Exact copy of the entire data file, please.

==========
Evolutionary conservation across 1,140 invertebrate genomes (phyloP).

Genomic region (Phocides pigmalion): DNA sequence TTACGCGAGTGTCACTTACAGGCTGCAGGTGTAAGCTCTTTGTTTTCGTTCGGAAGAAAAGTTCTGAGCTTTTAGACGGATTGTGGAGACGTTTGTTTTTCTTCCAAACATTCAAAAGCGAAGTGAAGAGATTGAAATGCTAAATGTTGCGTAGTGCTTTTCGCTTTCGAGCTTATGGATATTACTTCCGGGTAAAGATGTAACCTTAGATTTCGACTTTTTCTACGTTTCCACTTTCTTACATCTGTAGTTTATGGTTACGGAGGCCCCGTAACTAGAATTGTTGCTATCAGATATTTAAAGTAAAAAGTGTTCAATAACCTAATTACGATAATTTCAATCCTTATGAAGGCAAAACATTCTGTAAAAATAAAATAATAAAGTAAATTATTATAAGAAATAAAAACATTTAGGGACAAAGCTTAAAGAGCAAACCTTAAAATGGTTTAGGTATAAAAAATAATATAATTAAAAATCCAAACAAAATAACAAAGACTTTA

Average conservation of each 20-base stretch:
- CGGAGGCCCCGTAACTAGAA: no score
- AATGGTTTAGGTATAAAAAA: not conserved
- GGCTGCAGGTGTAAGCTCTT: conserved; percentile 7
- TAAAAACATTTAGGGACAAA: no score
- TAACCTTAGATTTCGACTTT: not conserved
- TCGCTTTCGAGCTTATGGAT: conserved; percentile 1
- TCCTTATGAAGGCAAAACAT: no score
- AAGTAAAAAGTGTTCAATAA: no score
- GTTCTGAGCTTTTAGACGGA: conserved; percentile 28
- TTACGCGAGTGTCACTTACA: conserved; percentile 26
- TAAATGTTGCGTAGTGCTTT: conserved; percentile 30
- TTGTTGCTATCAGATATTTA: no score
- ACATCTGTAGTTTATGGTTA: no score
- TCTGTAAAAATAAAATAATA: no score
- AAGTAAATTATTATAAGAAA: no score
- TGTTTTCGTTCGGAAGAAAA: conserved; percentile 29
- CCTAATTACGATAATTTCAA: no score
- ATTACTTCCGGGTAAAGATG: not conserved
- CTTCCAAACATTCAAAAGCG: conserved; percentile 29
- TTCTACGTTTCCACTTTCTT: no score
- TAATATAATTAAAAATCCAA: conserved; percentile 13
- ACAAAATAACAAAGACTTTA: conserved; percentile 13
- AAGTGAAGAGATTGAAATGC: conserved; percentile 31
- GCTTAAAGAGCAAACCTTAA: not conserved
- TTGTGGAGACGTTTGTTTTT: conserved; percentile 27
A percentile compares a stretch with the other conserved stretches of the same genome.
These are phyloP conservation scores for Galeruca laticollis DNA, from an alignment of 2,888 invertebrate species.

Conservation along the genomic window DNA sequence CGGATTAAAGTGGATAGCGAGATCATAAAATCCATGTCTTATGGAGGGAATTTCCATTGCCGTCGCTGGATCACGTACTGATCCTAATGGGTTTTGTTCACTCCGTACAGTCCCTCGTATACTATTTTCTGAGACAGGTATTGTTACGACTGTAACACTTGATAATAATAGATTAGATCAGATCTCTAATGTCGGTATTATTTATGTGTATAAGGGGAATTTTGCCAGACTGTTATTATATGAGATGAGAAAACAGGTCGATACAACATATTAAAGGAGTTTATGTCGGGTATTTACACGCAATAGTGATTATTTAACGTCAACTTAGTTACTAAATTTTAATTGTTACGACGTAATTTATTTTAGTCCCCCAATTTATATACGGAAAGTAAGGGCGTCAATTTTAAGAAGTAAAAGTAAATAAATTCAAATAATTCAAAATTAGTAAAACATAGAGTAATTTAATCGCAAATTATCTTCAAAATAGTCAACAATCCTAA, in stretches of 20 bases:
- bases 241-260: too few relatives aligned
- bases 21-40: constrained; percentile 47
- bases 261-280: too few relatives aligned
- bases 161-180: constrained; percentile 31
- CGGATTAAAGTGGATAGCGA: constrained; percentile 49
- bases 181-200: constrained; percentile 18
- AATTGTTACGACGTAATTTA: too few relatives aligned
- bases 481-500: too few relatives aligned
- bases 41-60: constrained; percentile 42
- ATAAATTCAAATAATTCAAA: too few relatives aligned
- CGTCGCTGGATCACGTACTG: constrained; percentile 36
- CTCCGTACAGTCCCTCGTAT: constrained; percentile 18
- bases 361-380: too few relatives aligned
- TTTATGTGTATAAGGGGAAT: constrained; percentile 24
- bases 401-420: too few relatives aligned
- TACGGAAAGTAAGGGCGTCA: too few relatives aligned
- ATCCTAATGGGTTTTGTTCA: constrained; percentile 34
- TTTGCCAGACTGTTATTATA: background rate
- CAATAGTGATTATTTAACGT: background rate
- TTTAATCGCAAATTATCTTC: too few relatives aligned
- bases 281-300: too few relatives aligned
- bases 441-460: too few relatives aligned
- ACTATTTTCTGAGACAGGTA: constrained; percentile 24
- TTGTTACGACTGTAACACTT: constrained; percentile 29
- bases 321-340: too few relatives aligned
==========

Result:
Evolutionary conservation across 1,140 invertebrate genomes (phyloP).

Genomic region (Phocides pigmalion): DNA sequence TTACGCGAGTGTCACTTACAGGCTGCAGGTGTAAGCTCTTTGTTTTCGTTCGGAAGAAAAGTTCTGAGCTTTTAGACGGATTGTGGAGACGTTTGTTTTTCTTCCAAACATTCAAAAGCGAAGTGAAGAGATTGAAATGCTAAATGTTGCGTAGTGCTTTTCGCTTTCGAGCTTATGGATATTACTTCCGGGTAAAGATGTAACCTTAGATTTCGACTTTTTCTACGTTTCCACTTTCTTACATCTGTAGTTTATGGTTACGGAGGCCCCGTAACTAGAATTGTTGCTATCAGATATTTAAAGTAAAAAGTGTTCAATAACCTAATTACGATAATTTCAATCCTTATGAAGGCAAAACATTCTGTAAAAATAAAATAATAAAGTAAATTATTATAAGAAATAAAAACATTTAGGGACAAAGCTTAAAGAGCAAACCTTAAAATGGTTTAGGTATAAAAAATAATATAATTAAAAATCCAAACAAAATAACAAAGACTTTA

Average conservation of each 20-base stretch:
- CGGAGGCCCCGTAACTAGAA: no score
- AATGGTTTAGGTATAAAAAA: not conserved
- GGCTGCAGGTGTAAGCTCTT: conserved; percentile 7
- TAAAAACATTTAGGGACAAA: no score
- TAACCTTAGATTTCGACTTT: not conserved
- TCGCTTTCGAGCTTATGGAT: conserved; percentile 1
- TCCTTATGAAGGCAAAACAT: no score
- AAGTAAAAAGTGTTCAATAA: no score
- GTTCTGAGCTTTTAGACGGA: conserved; percentile 28
- TTACGCGAGTGTCACTTACA: conserved; percentile 26
- TAAATGTTGCGTAGTGCTTT: conserved; percentile 30
- TTGTTGCTATCAGATATTTA: no score
- ACATCTGTAGTTTATGGTTA: no score
- TCTGTAAAAATAAAATAATA: no score
- AAGTAAATTATTATAAGAAA: no score
- TGTTTTCGTTCGGAAGAAAA: conserved; percentile 29
- CCTAATTACGATAATTTCAA: no score
- ATTACTTCCGGGTAAAGATG: not conserved
- CTTCCAAACATTCAAAAGCG: conserved; percentile 29
- TTCTACGTTTCCACTTTCTT: no score
- TAATATAATTAAAAATCCAA: conserved; percentile 13
- ACAAAATAACAAAGACTTTA: conserved; percentile 13
- AAGTGAAGAGATTGAAATGC: conserved; percentile 31
- GCTTAAAGAGCAAACCTTAA: not conserved
- TTGTGGAGACGTTTGTTTTT: conserved; percentile 27
A percentile compares a stretch with the other conserved stretches of the same genome.
These are phyloP conservation scores for Galeruca laticollis DNA, from an alignment of 2,888 invertebrate species.

Conservation along the genomic window DNA sequence CGGATTAAAGTGGATAGCGAGATCATAAAATCCATGTCTTATGGAGGGAATTTCCATTGCCGTCGCTGGATCACGTACTGATCCTAATGGGTTTTGTTCACTCCGTACAGTCCCTCGTATACTATTTTCTGAGACAGGTATTGTTACGACTGTAACACTTGATAATAATAGATTAGATCAGATCTCTAATGTCGGTATTATTTATGTGTATAAGGGGAATTTTGCCAGACTGTTATTATATGAGATGAGAAAACAGGTCGATACAACATATTAAAGGAGTTTATGTCGGGTATTTACACGCAATAGTGATTATTTAACGTCAACTTAGTTACTAAATTTTAATTGTTACGACGTAATTTATTTTAGTCCCCCAATTTATATACGGAAAGTAAGGGCGTCAATTTTAAGAAGTAAAAGTAAATAAATTCAAATAATTCAAAATTAGTAAAACATAGAGTAATTTAATCGCAAATTATCTTCAAAATAGTCAACAATCCTAA, in stretches of 20 bases:
- bases 241-260: too few relatives aligned
- bases 21-40: constrained; percentile 47
- bases 261-280: too few relatives aligned
- bases 161-180: constrained; percentile 31
- CGGATTAAAGTGGATAGCGA: constrained; percentile 49
- bases 181-200: constrained; percentile 18
- AATTGTTACGACGTAATTTA: too few relatives aligned
- bases 481-500: too few relatives aligned
- bases 41-60: constrained; percentile 42
- ATAAATTCAAATAATTCAAA: too few relatives aligned
- CGTCGCTGGATCACGTACTG: constrained; percentile 36
- CTCCGTACAGTCCCTCGTAT: constrained; percentile 18
- bases 361-380: too few relatives aligned
- TTTATGTGTATAAGGGGAAT: constrained; percentile 24
- bases 401-420: too few relatives aligned
- TACGGAAAGTAAGGGCGTCA: too few relatives aligned
- ATCCTAATGGGTTTTGTTCA: constrained; percentile 34
- TTTGCCAGACTGTTATTATA: background rate
- CAATAGTGATTATTTAACGT: background rate
- TTTAATCGCAAATTATCTTC: too few relatives aligned
- bases 281-300: too few relatives aligned
- bases 441-460: too few relatives aligned
- ACTATTTTCTGAGACAGGTA: constrained; percentile 24
- TTGTTACGACTGTAACACTT: constrained; percentile 29
- bases 321-340: too few relatives aligned